The emission of adventitious roots from the apocole is different from that of lateral roots, which are emitted from the pericycle of primary roots (Esau 1974). The adventitious root of the apocole, and the primary root hold the basic anatomical structure of palm roots in the subfamily Arecoideae, including the occurrence of air spaces, frequent in roots of the group (Seubert 1998a,b). Subepidermal sclerified cells and a sclerified medulla have been described for the young roots of Euterpe oleracea Mart. (Paula 1975). A similar arrangement has been described in the aerial roots of Oenocarpus bataua Mart. (Orozco 2016). The same characteristics are observed in the subfamily Coryphoideae, as in Livistona rotundifolia (Lam.) Mart. (Viana et al. 2016). No secretions were detected in the schizogenous spaces in the present study, while these spaces of the cortex and medulla have been described as mucilaginous cavities for E. oleracea (Paula 1975). Root hairs occur in the apocole of L. rotundifolia (referred to as cotyledonary petiole in the study) (Viana et al. 2016). In Metroxylon sagu Rottb. the adventitious roots of the stem and lateral roots have the same anatomical pattern described in the present study for both roots, differentiating only in the sizes or numbers of layers of cells (Nitta et al. 2002). The abundant occurrence of mucilage in the external cortex of the root is a common character of tribe Attaleinae (Seubert 1998a). Individual mucilaginous cells can occur in the inner cortex and in the medulla of palm roots (Drabble 1904), as detected in the primary and adventitious roots in this study. Mucilages were found in other parts of palms, and this widespread occurrence seems to be common, as in the Aiphanes minima (Gaertn.) Burret stem (Tomlinson 2006) and in the leaves of four Oenocarpus species (Silva and Potiguara 2009). Starch is an important source of reserves already found in the embryo in some species of Arecaceae, such as Butia capitata (Mart.) Becc., which can be found in haustorium and apocole (Oliveira et al. 2013). As the adventitious roots in A. microcarpa emerged from the apocole region, the starch found in these roots may be a useful source of resources for the seedling. Protein bodies can be located at various stages of initial development (Oliveira et al. 2013). No lipids were detected stored in the roots. The occurrence of neutral lipids in plants is associated with seed tissues where triacylglycerols stored inside lipid droplets serve as energy and carbon reserve during post-germination growth (Chapman et al. 2012). We suggest that the root emission in the apocole region is a morphological adaptation that favors the uptake of nutrients in environments such as campinarana (white-sand forests), in which A. microcarpa is frequent. It has been observed that, as soon as available, nutrients are absorbed by plants in campinarana through a dense and superficial root system, before the rain can carry the nutrients to the river systems (Oliveira 2001).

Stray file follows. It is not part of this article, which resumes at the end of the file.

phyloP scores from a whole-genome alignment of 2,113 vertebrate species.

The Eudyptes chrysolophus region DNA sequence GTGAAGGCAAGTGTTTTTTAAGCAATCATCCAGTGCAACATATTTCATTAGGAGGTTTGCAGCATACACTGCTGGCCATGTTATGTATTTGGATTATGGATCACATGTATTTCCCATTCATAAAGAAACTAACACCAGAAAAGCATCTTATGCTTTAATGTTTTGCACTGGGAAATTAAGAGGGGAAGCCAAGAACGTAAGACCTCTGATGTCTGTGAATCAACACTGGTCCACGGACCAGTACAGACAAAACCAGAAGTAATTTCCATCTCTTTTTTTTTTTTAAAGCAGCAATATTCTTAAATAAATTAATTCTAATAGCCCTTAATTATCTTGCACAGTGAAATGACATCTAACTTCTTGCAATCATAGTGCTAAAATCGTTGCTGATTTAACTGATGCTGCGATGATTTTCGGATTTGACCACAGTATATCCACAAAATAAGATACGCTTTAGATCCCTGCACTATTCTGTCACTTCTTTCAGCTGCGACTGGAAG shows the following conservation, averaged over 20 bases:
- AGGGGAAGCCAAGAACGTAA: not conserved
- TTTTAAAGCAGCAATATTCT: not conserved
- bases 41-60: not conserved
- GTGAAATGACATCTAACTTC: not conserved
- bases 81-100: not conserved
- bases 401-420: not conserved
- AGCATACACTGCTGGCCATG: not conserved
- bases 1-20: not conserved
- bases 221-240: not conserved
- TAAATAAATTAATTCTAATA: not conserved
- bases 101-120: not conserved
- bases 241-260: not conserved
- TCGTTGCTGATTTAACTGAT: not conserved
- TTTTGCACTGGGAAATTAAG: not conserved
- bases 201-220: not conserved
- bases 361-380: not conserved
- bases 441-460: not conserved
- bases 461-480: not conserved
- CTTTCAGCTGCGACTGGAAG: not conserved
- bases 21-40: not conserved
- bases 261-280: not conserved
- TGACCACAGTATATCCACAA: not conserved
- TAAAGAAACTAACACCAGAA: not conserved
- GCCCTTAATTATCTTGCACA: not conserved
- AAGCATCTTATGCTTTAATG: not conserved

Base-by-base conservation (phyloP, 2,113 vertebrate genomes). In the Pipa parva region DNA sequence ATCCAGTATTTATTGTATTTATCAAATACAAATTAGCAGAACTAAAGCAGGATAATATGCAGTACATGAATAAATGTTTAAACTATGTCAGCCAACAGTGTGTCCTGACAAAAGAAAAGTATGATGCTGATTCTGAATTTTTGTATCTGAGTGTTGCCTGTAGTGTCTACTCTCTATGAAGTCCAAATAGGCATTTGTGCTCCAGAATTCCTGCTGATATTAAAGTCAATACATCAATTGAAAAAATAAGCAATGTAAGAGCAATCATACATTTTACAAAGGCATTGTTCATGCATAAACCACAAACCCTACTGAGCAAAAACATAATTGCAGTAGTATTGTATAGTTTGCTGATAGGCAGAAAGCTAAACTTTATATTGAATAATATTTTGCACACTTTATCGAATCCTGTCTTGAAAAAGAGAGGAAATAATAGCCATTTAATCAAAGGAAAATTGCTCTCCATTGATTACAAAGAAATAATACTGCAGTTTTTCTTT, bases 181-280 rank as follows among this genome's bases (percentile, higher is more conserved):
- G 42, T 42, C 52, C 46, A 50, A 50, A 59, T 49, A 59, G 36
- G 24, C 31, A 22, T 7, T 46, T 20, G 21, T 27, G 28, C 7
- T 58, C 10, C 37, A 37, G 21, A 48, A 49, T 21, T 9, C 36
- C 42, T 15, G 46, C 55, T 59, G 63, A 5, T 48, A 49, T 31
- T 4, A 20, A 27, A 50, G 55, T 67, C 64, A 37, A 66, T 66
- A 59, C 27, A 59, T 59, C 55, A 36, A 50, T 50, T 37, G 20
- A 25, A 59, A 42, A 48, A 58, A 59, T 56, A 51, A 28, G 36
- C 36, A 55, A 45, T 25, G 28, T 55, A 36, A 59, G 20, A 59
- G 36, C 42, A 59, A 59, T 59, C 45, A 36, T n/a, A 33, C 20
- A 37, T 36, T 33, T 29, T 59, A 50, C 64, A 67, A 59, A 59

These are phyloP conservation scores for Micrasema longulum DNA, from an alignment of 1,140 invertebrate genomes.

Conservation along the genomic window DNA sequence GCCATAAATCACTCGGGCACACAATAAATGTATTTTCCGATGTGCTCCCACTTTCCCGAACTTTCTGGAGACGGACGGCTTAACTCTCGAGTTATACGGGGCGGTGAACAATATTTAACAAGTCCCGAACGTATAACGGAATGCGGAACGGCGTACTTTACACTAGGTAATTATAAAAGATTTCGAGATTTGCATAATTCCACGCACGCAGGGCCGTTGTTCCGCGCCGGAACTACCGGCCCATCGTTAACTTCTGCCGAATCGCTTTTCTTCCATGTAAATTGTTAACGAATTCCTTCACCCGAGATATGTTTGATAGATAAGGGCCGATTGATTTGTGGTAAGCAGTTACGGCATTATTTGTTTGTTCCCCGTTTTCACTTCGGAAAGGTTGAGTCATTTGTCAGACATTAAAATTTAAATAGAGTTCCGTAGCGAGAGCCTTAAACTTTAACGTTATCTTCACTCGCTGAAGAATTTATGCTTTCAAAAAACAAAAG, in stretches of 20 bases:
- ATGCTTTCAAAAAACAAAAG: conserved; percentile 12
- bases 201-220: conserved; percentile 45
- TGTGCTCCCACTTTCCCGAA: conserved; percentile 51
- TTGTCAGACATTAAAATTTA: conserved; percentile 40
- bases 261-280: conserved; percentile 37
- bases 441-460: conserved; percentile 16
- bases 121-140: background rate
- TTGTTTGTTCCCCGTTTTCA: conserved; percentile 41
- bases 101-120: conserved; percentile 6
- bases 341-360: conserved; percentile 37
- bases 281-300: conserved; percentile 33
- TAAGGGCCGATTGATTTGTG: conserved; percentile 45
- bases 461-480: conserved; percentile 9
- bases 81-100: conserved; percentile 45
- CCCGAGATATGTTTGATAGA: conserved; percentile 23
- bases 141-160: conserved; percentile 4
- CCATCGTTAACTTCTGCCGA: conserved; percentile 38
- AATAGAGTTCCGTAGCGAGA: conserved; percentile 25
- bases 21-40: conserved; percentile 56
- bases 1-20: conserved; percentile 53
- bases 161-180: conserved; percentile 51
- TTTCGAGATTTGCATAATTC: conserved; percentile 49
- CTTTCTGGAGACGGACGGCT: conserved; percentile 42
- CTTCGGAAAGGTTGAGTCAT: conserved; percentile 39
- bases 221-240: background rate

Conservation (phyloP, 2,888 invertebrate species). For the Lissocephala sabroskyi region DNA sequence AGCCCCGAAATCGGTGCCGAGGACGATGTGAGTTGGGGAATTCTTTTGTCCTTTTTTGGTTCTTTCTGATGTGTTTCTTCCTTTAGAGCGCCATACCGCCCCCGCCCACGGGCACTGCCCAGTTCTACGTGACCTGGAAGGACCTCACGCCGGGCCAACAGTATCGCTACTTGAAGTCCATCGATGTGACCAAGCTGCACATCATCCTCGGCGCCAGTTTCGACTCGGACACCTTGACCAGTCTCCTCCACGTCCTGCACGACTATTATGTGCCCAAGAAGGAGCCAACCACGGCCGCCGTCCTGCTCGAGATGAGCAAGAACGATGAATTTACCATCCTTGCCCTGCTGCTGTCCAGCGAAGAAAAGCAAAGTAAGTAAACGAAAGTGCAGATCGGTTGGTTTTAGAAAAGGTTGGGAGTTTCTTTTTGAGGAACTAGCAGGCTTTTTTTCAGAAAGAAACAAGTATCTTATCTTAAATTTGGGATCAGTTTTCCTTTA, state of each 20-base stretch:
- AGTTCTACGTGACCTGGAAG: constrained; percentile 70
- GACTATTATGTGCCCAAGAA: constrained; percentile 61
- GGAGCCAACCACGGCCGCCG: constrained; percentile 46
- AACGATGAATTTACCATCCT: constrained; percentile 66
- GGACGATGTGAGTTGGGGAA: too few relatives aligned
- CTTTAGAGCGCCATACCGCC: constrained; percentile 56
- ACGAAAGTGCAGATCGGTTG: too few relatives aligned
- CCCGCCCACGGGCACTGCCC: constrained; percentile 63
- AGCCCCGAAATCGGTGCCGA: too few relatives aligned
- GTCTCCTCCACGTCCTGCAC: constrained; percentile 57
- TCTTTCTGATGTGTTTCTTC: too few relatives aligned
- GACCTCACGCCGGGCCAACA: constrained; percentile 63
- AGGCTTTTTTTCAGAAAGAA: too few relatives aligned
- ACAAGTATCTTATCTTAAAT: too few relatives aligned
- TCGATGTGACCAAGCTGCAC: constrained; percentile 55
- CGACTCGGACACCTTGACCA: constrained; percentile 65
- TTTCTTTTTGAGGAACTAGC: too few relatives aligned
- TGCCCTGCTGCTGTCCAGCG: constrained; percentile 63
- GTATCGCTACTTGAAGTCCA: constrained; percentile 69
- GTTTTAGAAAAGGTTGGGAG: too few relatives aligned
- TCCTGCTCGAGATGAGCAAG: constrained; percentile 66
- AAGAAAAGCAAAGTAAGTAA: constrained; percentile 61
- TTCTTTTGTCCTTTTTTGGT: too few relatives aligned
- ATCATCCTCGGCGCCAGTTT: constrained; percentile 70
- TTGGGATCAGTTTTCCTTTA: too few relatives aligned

The morphoanatomical characters described in this study inform about the natural history of A. microcarpa. Morphoanatomy and histochemistry of the adventitious and primary roots present similar characteristics, leading to the conclusion that the structures originating from the apocole are in fact roots of non-orthodox origin, which may have an important role in enabling the species to occupy the environments in which it occurs. The processes related to the morphoanatomy and initial growth in this species should be further investigated due to their ecological and evolutionary importance.


To Coordenação de Aperfeiçoamento de Pessoal de Nível Superior (CAPES) for granting a doctorate scholarship to the first author and a productivity scholarship to the third author, to the staff of the Laboratório de Botânica Agroflorestal (LABAF), for the support with infrastructure, and to Pedro Manoel dos Santos and Julia Simon Cardoso for the English translation.


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CITE AS: Corrêa, M.M.; Araújo, M.G.P. de; Mendonça, M.S. de. 2019. Anatomical and histochemical comparison of the primary and adventitious roots of Attalea microcarpa (Arecaceae) at the initial growth stage. Acta Amazonica 49: 311-315.

Received: December 15, 2018; Accepted: July 25, 2019

* Corresponding author:


Oscar Valverde